I guess I have to consider that I am a person who has trouble letting go. This weekend we packed up a lot of the books we used to read to the kids when they were babies, and only the most insipid could I really bear to part with. A hoarder wants everything he has ever had to remain accessible to him. Therefore, a hoarder wants Luke Skywalker to still be around, should he need him.

I guess I'm struggling with the idea that the old Star Wars needs to be purged to allow for a new one, which is one of the most direct themes of this movie. I like the old Star Wars. I'd like to keep it in the attic so I can take it out and look at it whenever I want. But that's not good for me, this movie says.

What I'm struggling with is this: Purge the old Star Wars so we can have what kind of new Star Wars? Isn't the next movie the last "new Star Wars" anyway? Oh, they'll keep exploring the Star Wars universe forever, of course, but are these characters we're going to keep following beyond the next movie? Daisy Ridley has said she's done playing Rey after the next movie, but did they plan to keep following Rey anyway? Something like that makes sense to me in a movie like Star Trek Generations, where Kirk had to die to pass the baton on to a new cast who were going to go make another three movies. But as far as I know we're not getting three more movies with Rey, Finn and Poe. So why do I have to purge the old Star Wars at all?

At this point I don't think this post can be anything more than my disconnected thoughts. I'm obviously still processing the movie, though the big difference between this and The Force Awakens is that I don't feel compelled to have a second theatrical viewing be part of my processing. It doesn't feel particularly likely that I am going to like it a whole lot better.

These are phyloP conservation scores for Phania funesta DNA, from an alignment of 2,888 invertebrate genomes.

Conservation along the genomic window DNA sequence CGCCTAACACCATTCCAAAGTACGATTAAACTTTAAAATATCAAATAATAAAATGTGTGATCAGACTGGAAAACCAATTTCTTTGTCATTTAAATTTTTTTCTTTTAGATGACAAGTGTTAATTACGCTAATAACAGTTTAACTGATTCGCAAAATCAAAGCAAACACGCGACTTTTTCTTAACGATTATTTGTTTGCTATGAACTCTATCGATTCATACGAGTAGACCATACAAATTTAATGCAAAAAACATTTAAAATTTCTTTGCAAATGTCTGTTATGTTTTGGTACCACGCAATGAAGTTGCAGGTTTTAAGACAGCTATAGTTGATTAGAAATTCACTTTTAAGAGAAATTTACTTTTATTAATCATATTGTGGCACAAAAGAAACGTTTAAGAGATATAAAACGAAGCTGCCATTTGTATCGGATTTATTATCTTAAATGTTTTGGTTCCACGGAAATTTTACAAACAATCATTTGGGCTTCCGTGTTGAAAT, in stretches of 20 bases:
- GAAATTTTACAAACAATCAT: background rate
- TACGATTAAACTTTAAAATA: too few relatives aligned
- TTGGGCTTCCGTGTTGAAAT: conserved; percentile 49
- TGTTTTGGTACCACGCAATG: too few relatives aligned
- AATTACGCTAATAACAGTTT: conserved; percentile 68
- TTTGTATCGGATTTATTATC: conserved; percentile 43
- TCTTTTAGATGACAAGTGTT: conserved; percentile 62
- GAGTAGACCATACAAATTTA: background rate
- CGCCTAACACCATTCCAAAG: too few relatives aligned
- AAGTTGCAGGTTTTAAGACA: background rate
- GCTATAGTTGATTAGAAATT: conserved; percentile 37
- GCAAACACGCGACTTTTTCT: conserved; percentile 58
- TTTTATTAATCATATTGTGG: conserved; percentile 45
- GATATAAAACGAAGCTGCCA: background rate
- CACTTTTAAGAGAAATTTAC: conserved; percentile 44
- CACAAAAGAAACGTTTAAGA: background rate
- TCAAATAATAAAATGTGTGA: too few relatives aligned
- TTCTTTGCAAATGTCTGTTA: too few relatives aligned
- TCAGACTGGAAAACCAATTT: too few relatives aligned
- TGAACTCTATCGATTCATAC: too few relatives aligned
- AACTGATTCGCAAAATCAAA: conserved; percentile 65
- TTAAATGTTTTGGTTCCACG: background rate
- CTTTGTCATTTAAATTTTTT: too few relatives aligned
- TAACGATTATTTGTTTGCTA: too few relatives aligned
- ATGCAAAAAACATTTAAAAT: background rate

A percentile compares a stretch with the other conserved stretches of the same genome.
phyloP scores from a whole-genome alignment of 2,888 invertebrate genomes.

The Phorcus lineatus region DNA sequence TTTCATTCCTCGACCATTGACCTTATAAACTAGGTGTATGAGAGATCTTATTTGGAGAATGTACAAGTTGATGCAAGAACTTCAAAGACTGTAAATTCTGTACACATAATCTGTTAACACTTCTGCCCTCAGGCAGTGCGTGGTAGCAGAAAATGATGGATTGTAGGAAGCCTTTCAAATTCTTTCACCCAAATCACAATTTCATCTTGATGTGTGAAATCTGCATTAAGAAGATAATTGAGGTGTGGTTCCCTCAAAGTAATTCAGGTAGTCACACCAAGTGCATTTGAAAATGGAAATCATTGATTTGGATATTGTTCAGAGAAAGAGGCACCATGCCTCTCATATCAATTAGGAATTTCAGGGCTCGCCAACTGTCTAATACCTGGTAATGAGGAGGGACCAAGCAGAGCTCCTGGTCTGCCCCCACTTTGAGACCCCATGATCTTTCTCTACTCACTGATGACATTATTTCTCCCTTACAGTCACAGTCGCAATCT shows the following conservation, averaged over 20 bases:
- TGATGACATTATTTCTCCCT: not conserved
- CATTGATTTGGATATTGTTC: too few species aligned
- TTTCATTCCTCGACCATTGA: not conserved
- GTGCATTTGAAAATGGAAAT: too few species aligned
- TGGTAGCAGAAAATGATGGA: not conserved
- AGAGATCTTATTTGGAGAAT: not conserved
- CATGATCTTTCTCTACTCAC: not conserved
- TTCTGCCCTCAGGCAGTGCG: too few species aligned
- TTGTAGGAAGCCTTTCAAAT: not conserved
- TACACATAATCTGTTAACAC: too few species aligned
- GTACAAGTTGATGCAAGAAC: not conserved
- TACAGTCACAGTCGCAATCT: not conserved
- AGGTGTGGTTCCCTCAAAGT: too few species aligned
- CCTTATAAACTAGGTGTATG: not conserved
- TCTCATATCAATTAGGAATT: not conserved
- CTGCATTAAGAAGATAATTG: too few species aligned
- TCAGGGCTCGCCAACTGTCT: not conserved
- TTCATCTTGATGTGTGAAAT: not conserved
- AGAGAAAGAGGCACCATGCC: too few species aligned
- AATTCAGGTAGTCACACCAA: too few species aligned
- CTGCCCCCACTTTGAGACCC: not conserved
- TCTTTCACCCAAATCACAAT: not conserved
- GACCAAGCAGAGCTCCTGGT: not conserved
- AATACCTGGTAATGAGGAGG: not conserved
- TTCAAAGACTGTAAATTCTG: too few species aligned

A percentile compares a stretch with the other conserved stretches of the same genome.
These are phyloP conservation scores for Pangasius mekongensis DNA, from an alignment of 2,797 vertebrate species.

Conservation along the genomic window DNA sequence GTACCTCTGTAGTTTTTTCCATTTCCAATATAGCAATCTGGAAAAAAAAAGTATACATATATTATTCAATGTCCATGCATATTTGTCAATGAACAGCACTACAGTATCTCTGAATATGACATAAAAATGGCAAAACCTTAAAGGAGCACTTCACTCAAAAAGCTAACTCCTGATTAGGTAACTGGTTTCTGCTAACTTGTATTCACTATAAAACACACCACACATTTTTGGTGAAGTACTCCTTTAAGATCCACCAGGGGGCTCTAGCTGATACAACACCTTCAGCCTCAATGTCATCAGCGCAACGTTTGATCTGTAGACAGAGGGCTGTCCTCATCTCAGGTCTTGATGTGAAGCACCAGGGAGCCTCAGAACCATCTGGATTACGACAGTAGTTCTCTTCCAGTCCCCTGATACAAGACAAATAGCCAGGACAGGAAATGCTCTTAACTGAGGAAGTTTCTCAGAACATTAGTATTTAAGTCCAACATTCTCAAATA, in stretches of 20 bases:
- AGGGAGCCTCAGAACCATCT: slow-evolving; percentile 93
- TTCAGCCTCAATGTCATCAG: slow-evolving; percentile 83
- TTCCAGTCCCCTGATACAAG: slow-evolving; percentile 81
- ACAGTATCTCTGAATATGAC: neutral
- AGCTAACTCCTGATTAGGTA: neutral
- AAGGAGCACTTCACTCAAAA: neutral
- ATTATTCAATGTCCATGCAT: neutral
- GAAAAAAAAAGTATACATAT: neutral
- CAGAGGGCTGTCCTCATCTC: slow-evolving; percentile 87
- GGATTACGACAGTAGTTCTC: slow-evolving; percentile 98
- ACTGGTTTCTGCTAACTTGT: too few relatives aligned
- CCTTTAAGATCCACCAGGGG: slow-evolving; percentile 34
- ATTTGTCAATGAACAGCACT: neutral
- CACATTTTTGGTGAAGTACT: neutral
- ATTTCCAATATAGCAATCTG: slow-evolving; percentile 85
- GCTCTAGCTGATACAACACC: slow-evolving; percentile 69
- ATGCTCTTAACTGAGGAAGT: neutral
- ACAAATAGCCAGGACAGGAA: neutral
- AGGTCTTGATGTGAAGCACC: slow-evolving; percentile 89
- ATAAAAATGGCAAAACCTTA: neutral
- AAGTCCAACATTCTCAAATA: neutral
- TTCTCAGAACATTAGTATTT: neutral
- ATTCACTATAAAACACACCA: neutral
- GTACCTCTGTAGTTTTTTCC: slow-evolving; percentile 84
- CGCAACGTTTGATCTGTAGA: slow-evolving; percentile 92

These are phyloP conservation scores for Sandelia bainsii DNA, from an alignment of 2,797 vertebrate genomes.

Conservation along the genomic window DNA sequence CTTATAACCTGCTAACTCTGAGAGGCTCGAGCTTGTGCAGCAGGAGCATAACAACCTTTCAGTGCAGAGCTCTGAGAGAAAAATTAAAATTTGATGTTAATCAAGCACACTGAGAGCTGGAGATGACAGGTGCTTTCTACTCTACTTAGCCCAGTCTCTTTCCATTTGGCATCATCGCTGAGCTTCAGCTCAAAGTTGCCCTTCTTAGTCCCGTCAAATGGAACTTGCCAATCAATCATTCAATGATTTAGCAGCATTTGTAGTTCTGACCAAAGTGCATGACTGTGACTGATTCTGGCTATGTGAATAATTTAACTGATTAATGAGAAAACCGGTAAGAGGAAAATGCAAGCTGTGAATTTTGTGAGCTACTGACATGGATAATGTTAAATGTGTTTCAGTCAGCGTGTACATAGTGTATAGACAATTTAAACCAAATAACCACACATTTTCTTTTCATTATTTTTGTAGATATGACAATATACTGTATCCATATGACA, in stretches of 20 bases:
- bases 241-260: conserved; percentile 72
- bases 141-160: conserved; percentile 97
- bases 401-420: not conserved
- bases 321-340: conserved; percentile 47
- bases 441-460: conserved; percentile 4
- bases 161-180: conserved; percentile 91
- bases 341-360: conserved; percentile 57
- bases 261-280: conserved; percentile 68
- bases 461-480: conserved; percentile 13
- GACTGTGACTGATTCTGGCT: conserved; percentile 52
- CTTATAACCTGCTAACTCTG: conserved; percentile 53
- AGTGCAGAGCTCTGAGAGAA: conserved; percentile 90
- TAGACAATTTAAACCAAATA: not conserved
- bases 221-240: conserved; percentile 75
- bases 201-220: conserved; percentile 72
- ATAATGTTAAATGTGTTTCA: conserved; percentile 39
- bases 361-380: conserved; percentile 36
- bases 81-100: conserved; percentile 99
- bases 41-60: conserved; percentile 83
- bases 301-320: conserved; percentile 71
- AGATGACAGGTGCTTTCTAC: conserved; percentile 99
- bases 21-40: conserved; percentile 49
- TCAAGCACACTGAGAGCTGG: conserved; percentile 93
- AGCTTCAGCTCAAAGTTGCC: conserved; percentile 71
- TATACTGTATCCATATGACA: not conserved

But there are still plenty of arguments I am undecided on, decisions in the movie that are not clearly either strengths or weaknesses. You'd think that a second viewing would help decide those, but to be honest, watching The Last Jedi was not a fun experience for me. I never gave myself over to it like I did with The Force Awakens, and the things that were good about it felt good for me, like medicine. They felt like they were supposed to be good for my soul, but I want a Star Wars movie to be more than medicine. I want it to be an upper in parts, not a downer throughout.

When I started writing this piece I felt an urge to catalogue some of the things I liked and some of the things I didn't like, the way everyone does on the internet all the time, just to be on the record about those things. But I think I'm going to leave off without doing that. I'd like to say how good I thought Mark Hamill, Adam Driver and Ridley were, or how wasted I thought Finn and Poe were in side plots that weren't worthy of them. Or how I feel like characters like C3PO, R2D2 and Chewbacca are being kept around specifically to be given the short shrift as a way of further differentiating these films from their forbears.

But I'm not going to. You've seen the movie and either liked it or not liked it -- more likely loved it or hated it -- and you know where you fall on those topics, whether they play a role in your feelings or are things you overlooked because of everything else you loved about it. I don't bring you to The Audient to repeat everything you can get everywhere else.

So I guess I myself didn't love or hate it. Even the movie I did sort of hate, Rogue One, I could bear to give no lower than 2.5 stars. I love Star Wars, and I hate not loving any particular movie. And sadly, I don't love The Last Jedi.